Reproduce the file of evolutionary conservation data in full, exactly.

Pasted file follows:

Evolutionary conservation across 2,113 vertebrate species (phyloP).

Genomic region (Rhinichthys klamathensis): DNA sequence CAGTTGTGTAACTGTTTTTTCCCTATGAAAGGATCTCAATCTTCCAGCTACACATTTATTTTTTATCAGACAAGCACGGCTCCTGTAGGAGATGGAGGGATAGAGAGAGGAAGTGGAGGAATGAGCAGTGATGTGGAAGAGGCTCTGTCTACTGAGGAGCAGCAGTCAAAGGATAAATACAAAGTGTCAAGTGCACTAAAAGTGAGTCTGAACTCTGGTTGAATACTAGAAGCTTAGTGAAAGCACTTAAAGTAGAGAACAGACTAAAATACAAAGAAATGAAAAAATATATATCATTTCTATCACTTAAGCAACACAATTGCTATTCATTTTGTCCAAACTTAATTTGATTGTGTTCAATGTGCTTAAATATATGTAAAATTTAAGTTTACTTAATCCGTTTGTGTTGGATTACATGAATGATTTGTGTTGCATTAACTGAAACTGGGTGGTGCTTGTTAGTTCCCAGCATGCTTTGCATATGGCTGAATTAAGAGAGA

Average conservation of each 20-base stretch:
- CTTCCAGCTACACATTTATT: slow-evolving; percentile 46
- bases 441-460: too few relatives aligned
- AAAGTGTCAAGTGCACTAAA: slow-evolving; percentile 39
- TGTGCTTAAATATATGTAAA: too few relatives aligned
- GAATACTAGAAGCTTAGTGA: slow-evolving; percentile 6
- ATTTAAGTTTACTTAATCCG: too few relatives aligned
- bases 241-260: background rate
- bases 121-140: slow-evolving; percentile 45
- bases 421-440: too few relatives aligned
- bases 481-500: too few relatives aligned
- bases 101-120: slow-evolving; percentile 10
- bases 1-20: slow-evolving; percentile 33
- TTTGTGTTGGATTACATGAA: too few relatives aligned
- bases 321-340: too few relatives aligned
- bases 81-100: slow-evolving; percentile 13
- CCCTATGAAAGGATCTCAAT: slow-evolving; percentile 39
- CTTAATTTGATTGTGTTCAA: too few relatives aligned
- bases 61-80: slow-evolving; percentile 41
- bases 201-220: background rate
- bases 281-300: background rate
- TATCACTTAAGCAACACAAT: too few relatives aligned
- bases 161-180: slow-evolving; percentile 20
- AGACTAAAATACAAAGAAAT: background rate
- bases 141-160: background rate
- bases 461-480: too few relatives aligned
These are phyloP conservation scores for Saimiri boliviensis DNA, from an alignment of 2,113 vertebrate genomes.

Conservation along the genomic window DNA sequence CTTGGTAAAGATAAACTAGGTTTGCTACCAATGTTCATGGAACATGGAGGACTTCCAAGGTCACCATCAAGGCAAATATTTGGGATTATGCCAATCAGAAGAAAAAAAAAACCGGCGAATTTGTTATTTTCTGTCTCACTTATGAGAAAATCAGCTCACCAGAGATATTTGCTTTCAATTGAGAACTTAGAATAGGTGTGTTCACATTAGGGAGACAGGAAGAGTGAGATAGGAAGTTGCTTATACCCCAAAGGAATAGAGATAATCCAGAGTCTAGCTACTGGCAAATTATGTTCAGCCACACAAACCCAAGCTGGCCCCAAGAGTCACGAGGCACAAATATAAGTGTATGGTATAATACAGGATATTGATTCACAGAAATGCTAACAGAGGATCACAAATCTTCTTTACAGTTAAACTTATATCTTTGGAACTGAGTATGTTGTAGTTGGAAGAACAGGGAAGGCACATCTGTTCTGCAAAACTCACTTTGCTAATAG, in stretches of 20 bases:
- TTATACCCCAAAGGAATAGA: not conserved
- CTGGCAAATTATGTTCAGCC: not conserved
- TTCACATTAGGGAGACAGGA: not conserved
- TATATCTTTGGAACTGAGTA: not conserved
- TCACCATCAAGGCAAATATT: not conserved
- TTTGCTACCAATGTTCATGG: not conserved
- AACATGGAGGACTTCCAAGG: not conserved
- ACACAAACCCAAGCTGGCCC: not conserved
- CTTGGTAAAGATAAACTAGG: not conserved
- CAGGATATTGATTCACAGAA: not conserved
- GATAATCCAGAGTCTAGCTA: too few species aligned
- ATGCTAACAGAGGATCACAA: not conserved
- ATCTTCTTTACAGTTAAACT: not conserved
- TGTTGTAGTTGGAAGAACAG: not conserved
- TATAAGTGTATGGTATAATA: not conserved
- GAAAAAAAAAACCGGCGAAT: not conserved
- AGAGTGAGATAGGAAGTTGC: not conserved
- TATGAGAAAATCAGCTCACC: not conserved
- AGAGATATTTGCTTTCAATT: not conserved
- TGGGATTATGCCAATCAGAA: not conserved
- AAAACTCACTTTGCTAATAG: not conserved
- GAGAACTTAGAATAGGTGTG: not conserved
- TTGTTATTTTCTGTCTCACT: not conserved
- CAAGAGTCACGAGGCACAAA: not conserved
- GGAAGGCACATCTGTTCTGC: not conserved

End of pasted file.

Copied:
Evolutionary conservation across 2,113 vertebrate species (phyloP).

Genomic region (Rhinichthys klamathensis): DNA sequence CAGTTGTGTAACTGTTTTTTCCCTATGAAAGGATCTCAATCTTCCAGCTACACATTTATTTTTTATCAGACAAGCACGGCTCCTGTAGGAGATGGAGGGATAGAGAGAGGAAGTGGAGGAATGAGCAGTGATGTGGAAGAGGCTCTGTCTACTGAGGAGCAGCAGTCAAAGGATAAATACAAAGTGTCAAGTGCACTAAAAGTGAGTCTGAACTCTGGTTGAATACTAGAAGCTTAGTGAAAGCACTTAAAGTAGAGAACAGACTAAAATACAAAGAAATGAAAAAATATATATCATTTCTATCACTTAAGCAACACAATTGCTATTCATTTTGTCCAAACTTAATTTGATTGTGTTCAATGTGCTTAAATATATGTAAAATTTAAGTTTACTTAATCCGTTTGTGTTGGATTACATGAATGATTTGTGTTGCATTAACTGAAACTGGGTGGTGCTTGTTAGTTCCCAGCATGCTTTGCATATGGCTGAATTAAGAGAGA

Average conservation of each 20-base stretch:
- CTTCCAGCTACACATTTATT: slow-evolving; percentile 46
- bases 441-460: too few relatives aligned
- AAAGTGTCAAGTGCACTAAA: slow-evolving; percentile 39
- TGTGCTTAAATATATGTAAA: too few relatives aligned
- GAATACTAGAAGCTTAGTGA: slow-evolving; percentile 6
- ATTTAAGTTTACTTAATCCG: too few relatives aligned
- bases 241-260: background rate
- bases 121-140: slow-evolving; percentile 45
- bases 421-440: too few relatives aligned
- bases 481-500: too few relatives aligned
- bases 101-120: slow-evolving; percentile 10
- bases 1-20: slow-evolving; percentile 33
- TTTGTGTTGGATTACATGAA: too few relatives aligned
- bases 321-340: too few relatives aligned
- bases 81-100: slow-evolving; percentile 13
- CCCTATGAAAGGATCTCAAT: slow-evolving; percentile 39
- CTTAATTTGATTGTGTTCAA: too few relatives aligned
- bases 61-80: slow-evolving; percentile 41
- bases 201-220: background rate
- bases 281-300: background rate
- TATCACTTAAGCAACACAAT: too few relatives aligned
- bases 161-180: slow-evolving; percentile 20
- AGACTAAAATACAAAGAAAT: background rate
- bases 141-160: background rate
- bases 461-480: too few relatives aligned
These are phyloP conservation scores for Saimiri boliviensis DNA, from an alignment of 2,113 vertebrate genomes.

Conservation along the genomic window DNA sequence CTTGGTAAAGATAAACTAGGTTTGCTACCAATGTTCATGGAACATGGAGGACTTCCAAGGTCACCATCAAGGCAAATATTTGGGATTATGCCAATCAGAAGAAAAAAAAAACCGGCGAATTTGTTATTTTCTGTCTCACTTATGAGAAAATCAGCTCACCAGAGATATTTGCTTTCAATTGAGAACTTAGAATAGGTGTGTTCACATTAGGGAGACAGGAAGAGTGAGATAGGAAGTTGCTTATACCCCAAAGGAATAGAGATAATCCAGAGTCTAGCTACTGGCAAATTATGTTCAGCCACACAAACCCAAGCTGGCCCCAAGAGTCACGAGGCACAAATATAAGTGTATGGTATAATACAGGATATTGATTCACAGAAATGCTAACAGAGGATCACAAATCTTCTTTACAGTTAAACTTATATCTTTGGAACTGAGTATGTTGTAGTTGGAAGAACAGGGAAGGCACATCTGTTCTGCAAAACTCACTTTGCTAATAG, in stretches of 20 bases:
- TTATACCCCAAAGGAATAGA: not conserved
- CTGGCAAATTATGTTCAGCC: not conserved
- TTCACATTAGGGAGACAGGA: not conserved
- TATATCTTTGGAACTGAGTA: not conserved
- TCACCATCAAGGCAAATATT: not conserved
- TTTGCTACCAATGTTCATGG: not conserved
- AACATGGAGGACTTCCAAGG: not conserved
- ACACAAACCCAAGCTGGCCC: not conserved
- CTTGGTAAAGATAAACTAGG: not conserved
- CAGGATATTGATTCACAGAA: not conserved
- GATAATCCAGAGTCTAGCTA: too few species aligned
- ATGCTAACAGAGGATCACAA: not conserved
- ATCTTCTTTACAGTTAAACT: not conserved
- TGTTGTAGTTGGAAGAACAG: not conserved
- TATAAGTGTATGGTATAATA: not conserved
- GAAAAAAAAAACCGGCGAAT: not conserved
- AGAGTGAGATAGGAAGTTGC: not conserved
- TATGAGAAAATCAGCTCACC: not conserved
- AGAGATATTTGCTTTCAATT: not conserved
- TGGGATTATGCCAATCAGAA: not conserved
- AAAACTCACTTTGCTAATAG: not conserved
- GAGAACTTAGAATAGGTGTG: not conserved
- TTGTTATTTTCTGTCTCACT: not conserved
- CAAGAGTCACGAGGCACAAA: not conserved
- GGAAGGCACATCTGTTCTGC: not conserved